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Food for the Soul
“Music can help steel the backbone of those in the struggle.” –Tom Morello
For those that don’t know, in addition to being a national organizer I’m also a DJ. For as long as I can remember I’ve always made sense of the world through music. I learned about love through Ritchie Valens. About heartbreak through Al Green. My heritage through Los Hermanos Flores. The same was true for politics.
For me music and political movements are natural partners that feed off each other. The first band to catch my attention in this way was Rage Against the Machine. Their 2nd album “Evil Empire” was an academic discourse on political consciousness. The seeds of distrust for corporate media and my subsequent involvement in the media justice sector were planted when I listened to “Vietnow”:
Turn on the radio
Nah f*ck it turn it off
Fear is your only god on the radio
Nah f*ck it turn it off
In 2000 Rage put on a free concert outside the Democratic National Convention protesting the two-party system. Shortly after their performance the Los Angeles Police Department, unprovoked, decided to literally pull the plug on the concert and disperse the crowd with rubber bullets and batons. I was among the many people forcibly removed but the episode made me realize the power of this medium to create a common narrative and provide “food for the soul” of our movements.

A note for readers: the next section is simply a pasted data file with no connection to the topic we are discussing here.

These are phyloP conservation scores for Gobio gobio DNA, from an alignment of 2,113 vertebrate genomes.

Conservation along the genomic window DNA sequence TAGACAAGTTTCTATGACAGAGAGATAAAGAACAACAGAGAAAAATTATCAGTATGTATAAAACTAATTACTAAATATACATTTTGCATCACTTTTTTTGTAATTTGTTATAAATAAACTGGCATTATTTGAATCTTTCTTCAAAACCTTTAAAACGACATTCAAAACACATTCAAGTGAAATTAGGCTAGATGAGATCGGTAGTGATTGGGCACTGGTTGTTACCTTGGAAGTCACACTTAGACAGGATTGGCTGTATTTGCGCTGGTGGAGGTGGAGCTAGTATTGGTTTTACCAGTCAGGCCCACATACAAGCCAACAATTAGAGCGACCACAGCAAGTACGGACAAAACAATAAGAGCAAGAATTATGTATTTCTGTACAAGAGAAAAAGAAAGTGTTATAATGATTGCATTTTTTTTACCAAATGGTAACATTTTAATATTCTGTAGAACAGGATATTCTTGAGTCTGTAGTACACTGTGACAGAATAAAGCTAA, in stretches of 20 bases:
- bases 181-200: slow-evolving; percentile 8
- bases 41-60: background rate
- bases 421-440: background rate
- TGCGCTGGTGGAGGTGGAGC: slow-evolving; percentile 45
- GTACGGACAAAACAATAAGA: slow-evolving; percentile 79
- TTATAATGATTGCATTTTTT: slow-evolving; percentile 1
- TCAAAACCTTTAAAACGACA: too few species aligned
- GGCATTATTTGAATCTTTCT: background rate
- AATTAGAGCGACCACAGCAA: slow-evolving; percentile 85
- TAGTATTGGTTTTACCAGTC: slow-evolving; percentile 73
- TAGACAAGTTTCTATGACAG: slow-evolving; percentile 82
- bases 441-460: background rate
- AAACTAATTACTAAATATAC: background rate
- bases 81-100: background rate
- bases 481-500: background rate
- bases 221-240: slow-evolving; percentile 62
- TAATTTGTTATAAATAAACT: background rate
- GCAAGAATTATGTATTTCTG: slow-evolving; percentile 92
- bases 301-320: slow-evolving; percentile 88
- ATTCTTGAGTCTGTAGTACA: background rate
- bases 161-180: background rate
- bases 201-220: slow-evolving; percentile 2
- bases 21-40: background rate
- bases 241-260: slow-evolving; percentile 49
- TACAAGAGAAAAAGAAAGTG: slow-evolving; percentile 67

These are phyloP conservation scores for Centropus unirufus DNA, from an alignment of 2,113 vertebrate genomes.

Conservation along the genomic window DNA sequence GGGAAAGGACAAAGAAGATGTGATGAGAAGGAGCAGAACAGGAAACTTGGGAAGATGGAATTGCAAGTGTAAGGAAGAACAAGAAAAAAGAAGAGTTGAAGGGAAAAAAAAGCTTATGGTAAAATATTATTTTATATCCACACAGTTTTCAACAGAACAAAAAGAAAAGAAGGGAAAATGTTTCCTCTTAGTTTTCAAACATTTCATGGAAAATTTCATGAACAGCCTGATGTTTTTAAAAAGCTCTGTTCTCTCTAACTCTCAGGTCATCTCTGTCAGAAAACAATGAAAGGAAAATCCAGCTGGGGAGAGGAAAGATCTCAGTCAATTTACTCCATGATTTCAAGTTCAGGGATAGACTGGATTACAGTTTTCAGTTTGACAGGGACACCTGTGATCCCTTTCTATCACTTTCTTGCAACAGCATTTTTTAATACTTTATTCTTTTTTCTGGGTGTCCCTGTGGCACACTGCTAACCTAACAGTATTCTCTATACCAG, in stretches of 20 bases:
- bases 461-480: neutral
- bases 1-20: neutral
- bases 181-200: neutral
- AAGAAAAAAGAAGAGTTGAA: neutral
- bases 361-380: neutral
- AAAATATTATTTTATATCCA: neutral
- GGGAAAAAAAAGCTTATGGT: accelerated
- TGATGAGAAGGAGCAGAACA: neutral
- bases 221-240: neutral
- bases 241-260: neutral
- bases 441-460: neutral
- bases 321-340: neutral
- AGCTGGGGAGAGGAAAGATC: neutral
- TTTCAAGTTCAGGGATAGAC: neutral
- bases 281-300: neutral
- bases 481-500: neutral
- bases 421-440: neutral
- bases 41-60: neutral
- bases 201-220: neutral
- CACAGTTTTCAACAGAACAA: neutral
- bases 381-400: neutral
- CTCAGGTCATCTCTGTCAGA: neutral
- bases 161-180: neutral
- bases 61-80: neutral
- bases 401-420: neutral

I was reminded of that experience this past weekend after hearing all the activities associated with the NATO Summit in Chicago. Anytime people come together like that, music is not far behind. So in honor of the demonstrations I put together my Top 5 Jams to Protest To (in no specific order).
Brazilian tropicalia samples. Bass line by the great Sean McPherson of Heiruspecs fame. Production by Benzilla and BK-One. And lyrics by the movement prophet I Self Devine. ‘Nuff said.
Move with the music
Get in tune with the movement
Food for the soul
On the grind it’s time let’s go.
Many of the younger generation will recognize this as the original sample of M.I.A.’s “Paper Plane”. True, but before that it was a jam decrying the social, economic and racial injustice in society particularly in the aftermath of the Vietnam War.
On a side note, I will not do justice to rock music and its role its contribution to the soundtrack of resistance. Whether it was punk, country, heavy metal…there are countless examples but with my own arbitrary 5-song limit I couldn’t fit in White Lion or Black Sabbath.
Marvin Gaye was a trendsetter. This song and the album of the same name sparked a mainstream political consciousness in RnB that none of his contemporaries had achieved with success. I can’t add much else to its greatness but I can share a unique take on the song.
The song delicately speaks to the complex culture of Latin America as well as its common spirit of resistance. It features afro-Peruvian legend Susana Baca, indigenous Colombian singer Toto la Momposina and Brazilian singer Maria Rita. Many of the struggles in Latin America revolve around the commodification of natural resources and this song speaks directly to that point declaring:
Tu no puedes comprar el viento (You can’t buy the wind)
Tu no puedes comprar el sol (You can’t buy the sun)
This one goes out to all my indigenous brothers and sisters. Struggle no matter what shape it takes or whom it affects is a common denominator. So as you head out to the next protest, keep the words of Redbone in mind and remember to “sing out our story til the truth is heard.”
Now that you know my top song to protest to, what’s yours?
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New America Foundation Panel: The Open Internet Goes to Court (featuring National Organizer Steven Renderos as one of the panelists)